Now the horse... this is a different sort of test altogether. These boys weren't testing G's ability to ride a horse, they were testing his ability to get up after being tossed from one. I guess the thinking was that if G didn't have what it took to get up from a fall-- the grit, the tenacity, the thick hide-- he was never going to make it where they were going. Crews left the main house for weeks, out 'mustering', on horses and with helicopters, gathering cattle that roamed free until corralled, branding them, denutting them, medicating them and so on and so forth. You know, COWBOY stuff. And if G wasn't going to be able to rise from a fall, pick himself up when down, they didn't want him with them. These were tough boys, all of them. And no wussy from California was gonna candy ass their next outing and shorten their work schedule and make them all stop what they set out to do to bring in a broken spirited boy who wanted to play "cowboy" with the real men out in the real bush. And that was that.

G never fell off that horse.

He rode it alright. And it bucked, alright. G just never fell off. Now, I know G had been on a horse a few times. His sister belonged to a club that shared the use of a few horses and he went with her to play cowboy on a pasteurized trail on a glue pot with its eyes set on its food bin and the barn. But G was a weeble. Remember those? "Weebles wobble but they don't fall down." Little toys that had lead in their behinds, no legs and a light upper body. That was how G was built. Oh, and he was BOWLEGGED, like he had been born on a horse. G's center of gravity was eight inches below his navel-- down where the male mind is often focused-- and situated in such a way, that in combination with legs that wrapped with full contact around the barrel chest of a horse, you weren't going to get him to fall off even if you shot him dead and beat him with a roll of carpet.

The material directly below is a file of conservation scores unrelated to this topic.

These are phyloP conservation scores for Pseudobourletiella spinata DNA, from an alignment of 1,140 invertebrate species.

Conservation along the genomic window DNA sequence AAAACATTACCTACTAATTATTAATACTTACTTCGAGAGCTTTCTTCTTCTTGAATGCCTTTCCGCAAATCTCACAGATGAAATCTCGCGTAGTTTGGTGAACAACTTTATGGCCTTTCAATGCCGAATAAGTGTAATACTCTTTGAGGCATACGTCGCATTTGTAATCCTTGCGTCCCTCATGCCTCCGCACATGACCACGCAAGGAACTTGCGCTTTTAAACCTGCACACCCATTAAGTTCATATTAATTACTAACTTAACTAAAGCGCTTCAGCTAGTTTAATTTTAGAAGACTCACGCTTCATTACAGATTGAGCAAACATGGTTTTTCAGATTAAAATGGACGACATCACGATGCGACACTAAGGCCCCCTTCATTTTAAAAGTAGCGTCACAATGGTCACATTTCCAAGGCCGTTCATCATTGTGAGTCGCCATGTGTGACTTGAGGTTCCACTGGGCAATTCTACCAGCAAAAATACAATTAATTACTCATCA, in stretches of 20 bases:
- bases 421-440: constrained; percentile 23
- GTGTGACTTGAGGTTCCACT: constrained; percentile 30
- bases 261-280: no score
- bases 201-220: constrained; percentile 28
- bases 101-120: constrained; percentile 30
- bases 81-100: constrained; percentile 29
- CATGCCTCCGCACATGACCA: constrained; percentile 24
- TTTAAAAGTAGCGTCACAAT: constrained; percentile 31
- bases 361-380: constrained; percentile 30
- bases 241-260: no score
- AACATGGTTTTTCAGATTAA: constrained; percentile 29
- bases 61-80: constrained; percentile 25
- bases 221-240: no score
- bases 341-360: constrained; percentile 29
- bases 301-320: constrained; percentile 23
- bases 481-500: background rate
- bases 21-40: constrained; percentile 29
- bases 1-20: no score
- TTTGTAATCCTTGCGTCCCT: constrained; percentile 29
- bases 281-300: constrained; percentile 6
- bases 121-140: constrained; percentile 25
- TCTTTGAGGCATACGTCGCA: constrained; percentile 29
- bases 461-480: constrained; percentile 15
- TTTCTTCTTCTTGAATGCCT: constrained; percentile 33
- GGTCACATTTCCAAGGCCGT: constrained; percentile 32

The horse went off two seconds after G got on it, and bucked like it meant every kick and dip in its vernacular. G just hung on with his legs and with one hand on the horses mane, and after about two minutes, G was still sitting, the horse was tired but still standing, and the Aussi Jackaroos had a new worker they could trust or so it looked to them.

G told me about the helicopters that found the cattle. The long rides across open bush to get to where the cattle were. The corrals set up in open territory, looking like long lost ranches swept away by nuclear holocaust. They had a cook I'll call Chuck, who had a wagon. They had a young foreman by the name of Deep (started out as D.P. and went from there.) They had a med-school drop-out by the name of Doc, who could do a backflip from standing on the ground drunk or sober, and a slew of others with nicknames as colorful as party hats, and lives as tough as nails. There was Filthy. There was No Look. There was Robinhood. Raccoon. Stomper. Reginald. Alabammy Popper.

Yes. Alabammy Popper. That was G.

Deep loved things from the south, and so he called G "Rebel" for a time, and this evolved into a conversation about Alabama and Lynard Skynard, and then that stuck until one day Alabama was pining for a soda "pop", and since a pop is not an Australian term it raised a few dirty eyebrows, and Alabama Pop was lengthened to Alabammy Popper because it rolled off the tongue so nice. Alabammy Popper. From a suburban neighborhood in California to an eight second bull ride that lasted over a minute and garnered a standing ovation in an outback rodeo held once a year near Alice Springs, I believe. The dreams of a boy in a small cowboy hat fitted to his small head coming true in dusty and relevant ways.